Pathfinder Society Scenario #3-13: The Quest for Perfection—Part III: Defenders of Nesting Swallow (PFRPG) PDF

***½( ) (based on 17 ratings)

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A Pathfinder Society Scenario designed for Levels 1–5.

As the Pathfinders approach the village of Nesting Swallow in the Tian nation of Shokuro, they find it besieged by a gang of tengu bandits. Before their contact in the village will aid them in restoring the Iroran relic that brought them hundreds of miles to the isolated town, the PCs must repulse the attackers, using every ounce of tactical mettle and military strategy they possess to train the villagers, augment their defenses, and ultimately face off against the bandits' charge.

"Defenders of Nesting Swallow" is the final scenario in the three-part The Quest for Perfection campaign arc. It follows Pathfinder Society Scenario #3–09: The Quest for Perfection—Part I: The Edge of Heaven and Pathfinder Society Scenario #3–11: The Quest for Perfection—Part II: On Hostile Waters. All three chapters are intended to be played in order.

Written by Sean McGowan, RPG Superstar 2011 runner up.

This scenario is designed for play in Pathfinder Society Organized Play, but can easily be adapted for use with any world. This scenario is compliant with the Open Game License (OGL) and is suitable for use with the Pathfinder Roleplaying Game.

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Product Reviews (17)
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Average product rating:

***½( ) (based on 17 ratings)

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Defense of the Ancients!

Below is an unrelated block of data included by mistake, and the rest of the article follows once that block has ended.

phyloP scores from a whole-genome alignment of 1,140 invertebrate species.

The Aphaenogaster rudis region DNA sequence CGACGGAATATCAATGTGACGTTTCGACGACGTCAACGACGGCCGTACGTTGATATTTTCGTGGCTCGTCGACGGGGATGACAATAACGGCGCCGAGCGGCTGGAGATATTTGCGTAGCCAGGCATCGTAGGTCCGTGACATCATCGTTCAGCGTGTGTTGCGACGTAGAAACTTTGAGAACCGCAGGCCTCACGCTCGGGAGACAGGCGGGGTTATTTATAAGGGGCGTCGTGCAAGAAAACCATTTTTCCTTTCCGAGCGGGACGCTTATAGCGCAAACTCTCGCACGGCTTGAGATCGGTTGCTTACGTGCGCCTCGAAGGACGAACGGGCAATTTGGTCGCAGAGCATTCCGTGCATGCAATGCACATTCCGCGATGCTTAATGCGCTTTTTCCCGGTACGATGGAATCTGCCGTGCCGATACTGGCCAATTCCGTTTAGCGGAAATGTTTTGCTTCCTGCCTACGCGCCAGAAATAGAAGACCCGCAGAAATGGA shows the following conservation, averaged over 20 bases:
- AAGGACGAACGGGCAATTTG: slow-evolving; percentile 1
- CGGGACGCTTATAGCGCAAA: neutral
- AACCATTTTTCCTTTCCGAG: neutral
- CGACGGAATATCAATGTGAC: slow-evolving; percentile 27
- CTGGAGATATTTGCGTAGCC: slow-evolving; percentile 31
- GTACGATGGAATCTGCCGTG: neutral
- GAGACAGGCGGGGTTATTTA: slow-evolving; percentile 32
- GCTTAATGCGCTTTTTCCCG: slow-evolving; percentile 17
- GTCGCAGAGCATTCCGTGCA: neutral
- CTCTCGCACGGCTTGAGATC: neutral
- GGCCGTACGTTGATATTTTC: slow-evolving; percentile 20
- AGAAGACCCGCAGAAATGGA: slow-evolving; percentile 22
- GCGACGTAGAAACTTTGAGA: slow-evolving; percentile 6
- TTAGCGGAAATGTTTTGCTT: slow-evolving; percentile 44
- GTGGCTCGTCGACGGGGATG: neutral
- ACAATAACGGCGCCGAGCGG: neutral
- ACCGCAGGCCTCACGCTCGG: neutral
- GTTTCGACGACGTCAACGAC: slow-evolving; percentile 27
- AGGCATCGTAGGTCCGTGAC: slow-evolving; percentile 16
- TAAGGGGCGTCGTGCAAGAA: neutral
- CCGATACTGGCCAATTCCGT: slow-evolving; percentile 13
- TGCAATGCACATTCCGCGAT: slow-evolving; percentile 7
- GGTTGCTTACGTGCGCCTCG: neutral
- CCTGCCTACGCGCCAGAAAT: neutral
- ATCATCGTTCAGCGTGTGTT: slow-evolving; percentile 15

****( )

Seperated into two parts, the skill-focused first part, and the combat-focused second part.

Has some great opportunities and rewards for skill monkeys. And the last part of defense the village is such a heroic and epic time.

Why makes it out of 5 stars? I think in RAW, the combats can be too easy, villagers just shoot off most mobs, PCs won't engage many enemies. I would stronly suggest play the optional encourter, can be challenging but not deadly.

Time to be a hero and save a village

**( )( )( )

I finally got round to play the last part of the Quest for Perfection yesterday. It had been something on my to-do list for quite a while now and I was neither impressed or charmed by it.

The idea is nice: go to a village, set up adequate defences and then try to weather the storm of onslaught. It sounds simple in itself. However the resource allocation mini-game can easily backfire. It's easier to play that portion out of character and address it more as a number's game. It can break the flow a bit and ruin the immersion. Needless to say, that's quite unfortunate.

In the end my party finished the majority of the tasks and set up a more than adequate defence. When the waves of enemies approached, we were then confronted by the fact that most of the enemies were unable to reach us in the first place. Those that did make it to the walls were vastly outnumbered and were dispatched off within a single round. It wasn't all that challenging. Even the final boss ended up being hardly a challenge. Create Pit really made him unable to do anything while our party had enough time to get ready to deliver the final blow.

If we hadn't done so well with the defences, the fighting would have been much harder. In hindsight I would have probably preferred to have done a worse job at the preparations just to have some challenging fights. This just felt too easy.